Fifty patients with stroke was collected from “School of Rehabilitation”, Tehran University of Medical Sciences (TUMS), Tehran, Islamic Republic of Iran with the approval of ethical committee of TUMS. Age ≥40 years, incidence of first-ever stroke, post stroke duration ≥6 months and patients able to walk 8 m without assistance were included in the study. Diagnosis was confirmed by the Physiotherapist. Patients with major musculoskeletal problems (e.g. amputation or recent joint replacement surgery) or other neurological disorders in addition to stroke, only TIA (Transient Ischemic Attack) as well as uncooperative or unable to comply with instructions were excluded. Informed consent was obtained prior to data collection. Calculated sample size was 50 for estimating the Intraclass Correlation Coefficient (ICC) between FES-I and BBS with a desired confidence interval. The convenience sampling technique was used to select the fifty patients. Randomization method was followed to select the order/sequence of FES-I and BBS for measuring the risk of falls in patients who had the stroke and it was calculated by Biostatistician to avoid the trend (information) bias. Data were collected through the following tools, i.e., FES-I, face to-face structured interview [11] and the second one through BBS. In 16-item FES-I, a cut-point to differentiate between the low and high risk of falling are 16–22 and 23–64 out of 64 respectively [12]. A cutoff score of 45 on the BBS was established on the basis of clinical experience and then it was analyzed to determine the risk of falls with a score of less than 45 [13,14]. The FES-I was used to collect the information about the level of concern for the status of falls for a range of activities of daily living. Scores range was minimum 16 points (high risk of falling) to maximum 64 points (vice versa). Each item was scored on a four-point scale: 1= not at all concerned, 2= somewhat concerned, 3=fairly concerned and 4=very concerned. A summary score was calculated by adding the score of each item, giving a scale ranging from 16 to 64 for the 16-item FES-I [11,15,16]. BBS was used for measuring the physical balance regarding risk of falling on the following categories such as sitting, standing, and postural change (reaching, balancing on one limb and transferring) to evaluate in 14 areas with using a five-point scale (0–4) to rate each item, with each area having a low score of 0 point and a high score of 4 points, for a possible total of 56 points with a higher score implying better balance control [4,17-19]. Patients were asked about age, post stroke duration, falling histories over the last six months or falling histories since the stroke onset. At first, data were analyzed for distribution of age, post stroke duration in months, falling histories “during the last six months” and “since the stroke onset”, risk of falls on FES-I and BBS measures. Then FES-I and BBS scores were compared with different groups of age, post stroke duration, falling histories during the last six months, falling histories since the stroke onset. Odds Ratio (OR) was calculated for the falling histories, during the last six months and since the stroke onset for the BBS. The Kappa measure of agreement, symmetric measures of Kappa and Intraclass Correlation Coefficient (ICC) were estimated for evaluating the agreements between the FES-I and BBS measures to predict the risk of falls. At last, the multiple logistic regression (LR) model analysis was also done for adjusting the falling histories with the age groups on BBS.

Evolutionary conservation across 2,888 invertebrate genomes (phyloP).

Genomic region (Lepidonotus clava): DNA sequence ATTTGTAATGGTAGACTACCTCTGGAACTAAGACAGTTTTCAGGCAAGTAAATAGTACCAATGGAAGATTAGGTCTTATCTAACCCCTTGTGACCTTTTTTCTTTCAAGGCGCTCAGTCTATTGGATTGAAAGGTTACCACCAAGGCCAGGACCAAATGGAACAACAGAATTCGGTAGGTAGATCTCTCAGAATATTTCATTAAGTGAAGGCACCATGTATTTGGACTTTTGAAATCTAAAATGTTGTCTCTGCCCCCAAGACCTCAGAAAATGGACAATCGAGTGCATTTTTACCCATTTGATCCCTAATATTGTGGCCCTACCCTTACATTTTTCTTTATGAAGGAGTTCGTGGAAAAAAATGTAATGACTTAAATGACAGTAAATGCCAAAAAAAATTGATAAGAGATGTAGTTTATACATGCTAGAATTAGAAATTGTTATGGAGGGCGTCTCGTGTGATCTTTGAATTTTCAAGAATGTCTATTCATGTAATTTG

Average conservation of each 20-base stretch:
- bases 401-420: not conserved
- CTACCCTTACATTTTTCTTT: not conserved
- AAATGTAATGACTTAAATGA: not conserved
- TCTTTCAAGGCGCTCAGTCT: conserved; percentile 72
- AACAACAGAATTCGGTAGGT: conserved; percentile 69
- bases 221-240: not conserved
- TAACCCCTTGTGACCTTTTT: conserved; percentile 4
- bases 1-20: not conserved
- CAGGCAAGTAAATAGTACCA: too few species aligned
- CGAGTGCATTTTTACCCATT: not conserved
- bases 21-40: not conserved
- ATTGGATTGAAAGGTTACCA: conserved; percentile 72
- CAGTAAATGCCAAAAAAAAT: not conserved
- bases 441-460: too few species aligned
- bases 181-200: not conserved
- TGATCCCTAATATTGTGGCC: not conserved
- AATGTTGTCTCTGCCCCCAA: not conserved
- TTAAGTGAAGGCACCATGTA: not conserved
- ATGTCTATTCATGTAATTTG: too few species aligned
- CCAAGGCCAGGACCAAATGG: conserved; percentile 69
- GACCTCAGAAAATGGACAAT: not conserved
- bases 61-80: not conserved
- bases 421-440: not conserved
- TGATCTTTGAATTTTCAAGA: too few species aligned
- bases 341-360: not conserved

Result

In FES-I, 33.3% subjects had no falling experience, but they were at risk during the last six months, whereas it was 28.6% those who had at least one time falling experience and FES-I was not significant for number of falls during the last six months (p 0.746). The BBS had a significant relation with the falling history during the last six months (p 0.029). Those who had never experienced a fall, they were at low risk of falling (only 30.6%), while, those who had at least one falling they were more prone to falling (64.3%) (Figure 1).

Figure 1: High risk of falls during the last six months on FES-I and BBS.

In FES-I, 34.5% and 28.6% had no fall and at least once fall since the stroke onset while it were 34.5% and 47.6% for BBS. The FES-I and BBS both had no significant relationship with the falling history since the onset of stroke.  The p-value was 0.349 for stroke since it occurred, whereas it was 0.029 for last six months on the BBS, while on FES-I it was 0.658 since the stroke onset and 0.746 for the last six months (Figure 2).

Figure 2: High risk of falls since the stroke onset on FES-I and BBS.

An OR of 4.1 with 95% CI was noted for the falling history during the last six months and OR 1.727 with 95% CI for since the stroke onset on the BBS scale (Table 1).

OR value

95% Confidence Interval